The Bank of England is about to face a difficult decision whether to raise interest rates is in doubt

The Bank of England’s interest rate decision this week will be the most unpredictable in years. This makes investors and analysts nervously wondering how likely it is for the UK to carry out the first increase since the epidemic hit the global economy. interest.

Britain’s inflation rate is set to rise to 5%, which will be more than twice the Bank of England’s 2% target, despite the slowdown in the economic recovery from last year’s downturn, and the Bank of England President Bailey has spoken of the need to take action. Control inflation expectations.

Two of the other nine central bank monetary policy committee (MPC) members expressed similar concerns. The Bank of England will announce its interest rate decision at 1200GMT on Thursday.

But two others said that they are almost unable to solve the root cause of the accelerated price increase: the bottleneck caused by the reopening of the global economy, and this situation may quickly subside.

The remaining four MPC members have remained silent, adding to the suspense whether the Bank of England will become the first major central bank to raise interest rates after the new crown crisis.

On Wednesday, the US Federal Reserve (Federal Reserve/FED) is expected to approve the reduction of its bond purchase plan, which is a prelude to interest rate hikes. Investors expect the Fed to start raising interest rates in the middle of 2022.

“Will they? Wouldn’t they?” Bank of America Securities analysts said in a report to clients on the November meeting in the UK.

After Bailey’s remarks prompted a surge in bets on interest rate hikes in financial markets, analysts predicted that MPC will raise the benchmark interest rate from a historical low of 0.1% to 0.25% with a 6-3 vote.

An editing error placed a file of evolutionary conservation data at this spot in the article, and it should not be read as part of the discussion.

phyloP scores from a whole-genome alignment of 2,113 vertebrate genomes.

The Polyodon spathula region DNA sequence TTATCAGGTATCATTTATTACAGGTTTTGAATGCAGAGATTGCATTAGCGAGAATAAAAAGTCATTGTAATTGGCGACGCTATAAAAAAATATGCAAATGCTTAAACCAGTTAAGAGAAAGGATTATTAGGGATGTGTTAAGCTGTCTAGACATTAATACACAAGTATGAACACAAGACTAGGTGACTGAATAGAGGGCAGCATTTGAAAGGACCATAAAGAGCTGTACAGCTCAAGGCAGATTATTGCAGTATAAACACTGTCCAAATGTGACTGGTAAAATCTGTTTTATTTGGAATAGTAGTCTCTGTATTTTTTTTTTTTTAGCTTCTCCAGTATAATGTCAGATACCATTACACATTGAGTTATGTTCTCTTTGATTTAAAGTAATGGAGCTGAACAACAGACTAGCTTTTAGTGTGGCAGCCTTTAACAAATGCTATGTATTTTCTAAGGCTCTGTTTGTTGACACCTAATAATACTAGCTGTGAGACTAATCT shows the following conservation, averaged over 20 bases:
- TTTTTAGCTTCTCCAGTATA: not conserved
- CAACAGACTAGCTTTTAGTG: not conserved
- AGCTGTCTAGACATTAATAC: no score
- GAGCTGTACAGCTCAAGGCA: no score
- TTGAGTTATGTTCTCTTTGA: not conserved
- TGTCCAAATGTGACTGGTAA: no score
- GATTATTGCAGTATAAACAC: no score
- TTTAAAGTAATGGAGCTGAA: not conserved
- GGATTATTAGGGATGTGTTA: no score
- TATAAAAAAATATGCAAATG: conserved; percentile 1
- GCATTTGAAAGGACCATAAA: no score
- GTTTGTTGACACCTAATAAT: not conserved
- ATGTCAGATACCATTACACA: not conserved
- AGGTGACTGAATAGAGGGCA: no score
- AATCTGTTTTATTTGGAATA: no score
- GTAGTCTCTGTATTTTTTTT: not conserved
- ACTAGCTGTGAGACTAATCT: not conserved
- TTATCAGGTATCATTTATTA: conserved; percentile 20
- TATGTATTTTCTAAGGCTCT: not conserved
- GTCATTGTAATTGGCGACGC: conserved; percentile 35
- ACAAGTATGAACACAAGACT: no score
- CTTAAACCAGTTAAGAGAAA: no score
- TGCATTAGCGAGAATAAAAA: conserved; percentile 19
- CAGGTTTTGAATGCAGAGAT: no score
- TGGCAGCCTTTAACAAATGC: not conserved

“We think that disappointing (the market) now may be Bailey’s least willing choice,” they said, but they also hedged their bets, saying that raising interest rates is not a foregone conclusion.

The large-scale spending budget announced by the British Chancellor of the Exchequer Rishi Sunak last week may also prompt the MPC to raise interest rates.

Andrew Goodwin of Oxford Economics predicts that MPC will keep interest rates unchanged with a 6-3 vote, which is also the common view of analysts in the Reuters survey.

Goodwin said the Bank of England may keep interest rates unchanged for a while waiting to assess the impact of the end of the government’s vacation plan on the job market.

“Since the increase in inflation rate is mainly due to global factors, and families face considerable cost of living challenges in winter, we believe that the MPC will be a mistake to raise interest rates,” Goodwin said.

The interest rate hike now will mark a sudden change in the central bank’s stance, as all nine members of the MPC voted to keep interest rates unchanged at the September meeting.

Since gaining full independence in 1997, only six times have been after MPC members unanimously voted to maintain the policy unchanged, and then interest rates were raised immediately.

Although economic analysts have different views on what the Bank of England will announce on Thursday, the broader consensus is that the Bank of England is unlikely to raise interest rates significantly in the next year as investors expected.

“We don’t have much confidence in the prediction of when the MPC will raise interest rates in the next four months,” said Paul Dales of Capital Economics.

“But we are more confident that MPC will not raise interest rates to 1.25% before the end of 2022, as the market has digested.” 

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